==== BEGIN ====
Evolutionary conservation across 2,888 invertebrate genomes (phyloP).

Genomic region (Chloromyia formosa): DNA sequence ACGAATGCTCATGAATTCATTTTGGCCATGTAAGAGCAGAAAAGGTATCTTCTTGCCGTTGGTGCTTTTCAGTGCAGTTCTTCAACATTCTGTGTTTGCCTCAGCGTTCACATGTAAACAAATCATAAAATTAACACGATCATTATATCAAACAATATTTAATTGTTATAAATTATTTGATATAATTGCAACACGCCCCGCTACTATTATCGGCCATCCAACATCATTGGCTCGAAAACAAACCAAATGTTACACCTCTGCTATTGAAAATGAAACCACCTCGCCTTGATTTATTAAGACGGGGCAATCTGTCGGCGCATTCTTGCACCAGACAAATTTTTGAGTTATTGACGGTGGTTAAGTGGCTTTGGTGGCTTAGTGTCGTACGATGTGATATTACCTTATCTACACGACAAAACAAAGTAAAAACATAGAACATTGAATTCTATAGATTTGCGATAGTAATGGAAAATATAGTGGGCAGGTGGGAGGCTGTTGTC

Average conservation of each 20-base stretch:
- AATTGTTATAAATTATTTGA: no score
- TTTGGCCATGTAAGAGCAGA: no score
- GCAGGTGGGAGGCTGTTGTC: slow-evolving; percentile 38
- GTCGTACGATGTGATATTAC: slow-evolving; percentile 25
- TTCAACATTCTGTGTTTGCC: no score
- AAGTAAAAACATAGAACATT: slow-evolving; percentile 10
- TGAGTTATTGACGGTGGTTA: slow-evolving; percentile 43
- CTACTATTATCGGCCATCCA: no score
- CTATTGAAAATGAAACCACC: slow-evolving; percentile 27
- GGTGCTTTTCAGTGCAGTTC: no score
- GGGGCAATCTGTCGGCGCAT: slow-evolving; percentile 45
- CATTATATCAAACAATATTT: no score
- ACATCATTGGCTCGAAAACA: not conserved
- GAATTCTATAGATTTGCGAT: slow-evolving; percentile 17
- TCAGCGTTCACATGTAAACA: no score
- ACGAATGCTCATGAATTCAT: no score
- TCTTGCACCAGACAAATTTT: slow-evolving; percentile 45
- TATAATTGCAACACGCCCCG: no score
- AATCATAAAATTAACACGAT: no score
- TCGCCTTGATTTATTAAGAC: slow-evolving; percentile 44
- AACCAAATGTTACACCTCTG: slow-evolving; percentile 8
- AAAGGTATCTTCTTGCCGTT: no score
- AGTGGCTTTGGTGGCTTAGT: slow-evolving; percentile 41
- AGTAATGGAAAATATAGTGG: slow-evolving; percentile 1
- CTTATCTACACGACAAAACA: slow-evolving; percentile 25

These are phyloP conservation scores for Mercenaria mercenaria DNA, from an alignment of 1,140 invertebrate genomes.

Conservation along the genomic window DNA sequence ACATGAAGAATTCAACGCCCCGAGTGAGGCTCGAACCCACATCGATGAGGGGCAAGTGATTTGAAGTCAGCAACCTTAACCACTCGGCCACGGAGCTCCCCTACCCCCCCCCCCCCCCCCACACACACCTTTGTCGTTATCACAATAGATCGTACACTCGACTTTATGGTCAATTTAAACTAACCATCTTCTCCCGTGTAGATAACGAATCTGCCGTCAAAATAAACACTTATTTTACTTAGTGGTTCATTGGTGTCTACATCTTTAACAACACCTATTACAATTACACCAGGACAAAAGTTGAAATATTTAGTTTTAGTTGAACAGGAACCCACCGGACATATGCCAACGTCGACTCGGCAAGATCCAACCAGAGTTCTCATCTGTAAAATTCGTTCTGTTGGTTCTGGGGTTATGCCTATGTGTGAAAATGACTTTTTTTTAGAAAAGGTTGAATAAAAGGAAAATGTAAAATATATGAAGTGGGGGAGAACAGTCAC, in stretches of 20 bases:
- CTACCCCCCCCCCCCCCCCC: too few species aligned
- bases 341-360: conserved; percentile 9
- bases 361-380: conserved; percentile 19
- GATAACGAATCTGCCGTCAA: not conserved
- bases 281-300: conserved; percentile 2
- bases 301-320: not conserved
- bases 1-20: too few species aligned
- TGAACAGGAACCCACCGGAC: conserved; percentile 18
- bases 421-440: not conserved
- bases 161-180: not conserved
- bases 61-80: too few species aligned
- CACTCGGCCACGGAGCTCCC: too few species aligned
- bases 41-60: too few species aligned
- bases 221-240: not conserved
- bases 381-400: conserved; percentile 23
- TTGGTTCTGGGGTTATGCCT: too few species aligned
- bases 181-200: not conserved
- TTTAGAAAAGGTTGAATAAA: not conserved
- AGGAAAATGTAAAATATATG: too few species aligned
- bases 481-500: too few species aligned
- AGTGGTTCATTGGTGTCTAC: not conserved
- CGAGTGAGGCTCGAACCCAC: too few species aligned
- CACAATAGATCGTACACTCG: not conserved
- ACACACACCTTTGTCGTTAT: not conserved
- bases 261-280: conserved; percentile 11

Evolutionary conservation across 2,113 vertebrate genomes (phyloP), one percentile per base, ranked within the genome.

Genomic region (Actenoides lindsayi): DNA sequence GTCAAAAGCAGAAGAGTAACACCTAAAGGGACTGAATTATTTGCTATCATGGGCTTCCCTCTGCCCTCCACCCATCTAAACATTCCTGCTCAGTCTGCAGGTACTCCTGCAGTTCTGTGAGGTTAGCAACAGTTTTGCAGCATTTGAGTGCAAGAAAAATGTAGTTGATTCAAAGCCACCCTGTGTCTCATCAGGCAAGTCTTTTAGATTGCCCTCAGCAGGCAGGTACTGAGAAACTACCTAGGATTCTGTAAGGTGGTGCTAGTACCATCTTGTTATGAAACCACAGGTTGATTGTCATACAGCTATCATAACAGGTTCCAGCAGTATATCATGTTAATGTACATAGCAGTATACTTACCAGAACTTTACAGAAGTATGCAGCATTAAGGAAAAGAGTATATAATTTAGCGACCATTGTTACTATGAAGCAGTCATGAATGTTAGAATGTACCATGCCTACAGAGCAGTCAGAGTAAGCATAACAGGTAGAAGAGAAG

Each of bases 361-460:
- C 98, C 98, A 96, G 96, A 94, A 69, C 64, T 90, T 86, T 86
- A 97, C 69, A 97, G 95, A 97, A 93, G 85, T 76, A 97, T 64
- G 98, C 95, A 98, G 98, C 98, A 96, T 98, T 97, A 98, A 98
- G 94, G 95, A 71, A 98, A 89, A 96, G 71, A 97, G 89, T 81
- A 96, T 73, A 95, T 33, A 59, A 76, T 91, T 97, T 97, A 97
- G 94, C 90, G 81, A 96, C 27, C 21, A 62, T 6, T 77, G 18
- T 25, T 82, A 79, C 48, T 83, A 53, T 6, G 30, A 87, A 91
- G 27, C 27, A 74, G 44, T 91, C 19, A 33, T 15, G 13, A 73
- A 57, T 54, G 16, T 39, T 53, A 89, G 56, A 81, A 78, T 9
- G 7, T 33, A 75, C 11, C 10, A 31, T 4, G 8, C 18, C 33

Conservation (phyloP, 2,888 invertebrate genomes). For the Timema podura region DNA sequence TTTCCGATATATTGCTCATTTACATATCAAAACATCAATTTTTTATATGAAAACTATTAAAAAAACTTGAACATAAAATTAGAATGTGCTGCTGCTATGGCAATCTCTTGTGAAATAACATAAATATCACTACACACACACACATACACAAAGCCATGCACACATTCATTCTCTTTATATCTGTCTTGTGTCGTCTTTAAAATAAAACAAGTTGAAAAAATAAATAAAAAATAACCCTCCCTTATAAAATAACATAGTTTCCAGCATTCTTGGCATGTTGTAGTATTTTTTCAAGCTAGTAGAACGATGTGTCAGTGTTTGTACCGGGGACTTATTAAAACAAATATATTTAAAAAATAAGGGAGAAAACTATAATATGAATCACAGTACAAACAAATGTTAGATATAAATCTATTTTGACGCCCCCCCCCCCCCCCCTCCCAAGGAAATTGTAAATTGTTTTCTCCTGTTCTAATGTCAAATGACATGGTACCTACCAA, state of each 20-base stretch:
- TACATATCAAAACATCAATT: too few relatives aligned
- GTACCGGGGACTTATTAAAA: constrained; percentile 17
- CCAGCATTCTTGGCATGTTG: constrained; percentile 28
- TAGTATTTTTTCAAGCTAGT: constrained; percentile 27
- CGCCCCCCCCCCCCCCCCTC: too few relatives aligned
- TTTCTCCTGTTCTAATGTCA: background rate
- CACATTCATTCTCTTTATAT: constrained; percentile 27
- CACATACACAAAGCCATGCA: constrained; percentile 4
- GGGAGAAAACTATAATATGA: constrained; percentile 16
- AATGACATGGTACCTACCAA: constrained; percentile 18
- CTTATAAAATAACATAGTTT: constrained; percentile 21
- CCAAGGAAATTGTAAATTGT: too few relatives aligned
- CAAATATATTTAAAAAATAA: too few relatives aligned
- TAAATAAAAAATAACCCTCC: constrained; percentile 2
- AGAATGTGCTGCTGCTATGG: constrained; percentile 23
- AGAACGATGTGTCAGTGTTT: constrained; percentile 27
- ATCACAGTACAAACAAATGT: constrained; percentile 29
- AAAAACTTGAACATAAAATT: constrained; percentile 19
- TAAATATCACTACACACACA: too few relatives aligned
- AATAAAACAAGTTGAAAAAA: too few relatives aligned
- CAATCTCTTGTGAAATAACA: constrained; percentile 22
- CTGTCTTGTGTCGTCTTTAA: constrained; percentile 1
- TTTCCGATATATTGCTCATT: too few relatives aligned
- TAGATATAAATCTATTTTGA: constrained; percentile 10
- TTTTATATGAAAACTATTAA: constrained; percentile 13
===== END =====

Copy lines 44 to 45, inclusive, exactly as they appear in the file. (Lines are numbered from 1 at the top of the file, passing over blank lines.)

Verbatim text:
- bases 221-240: not conserved
- bases 381-400: conserved; percentile 23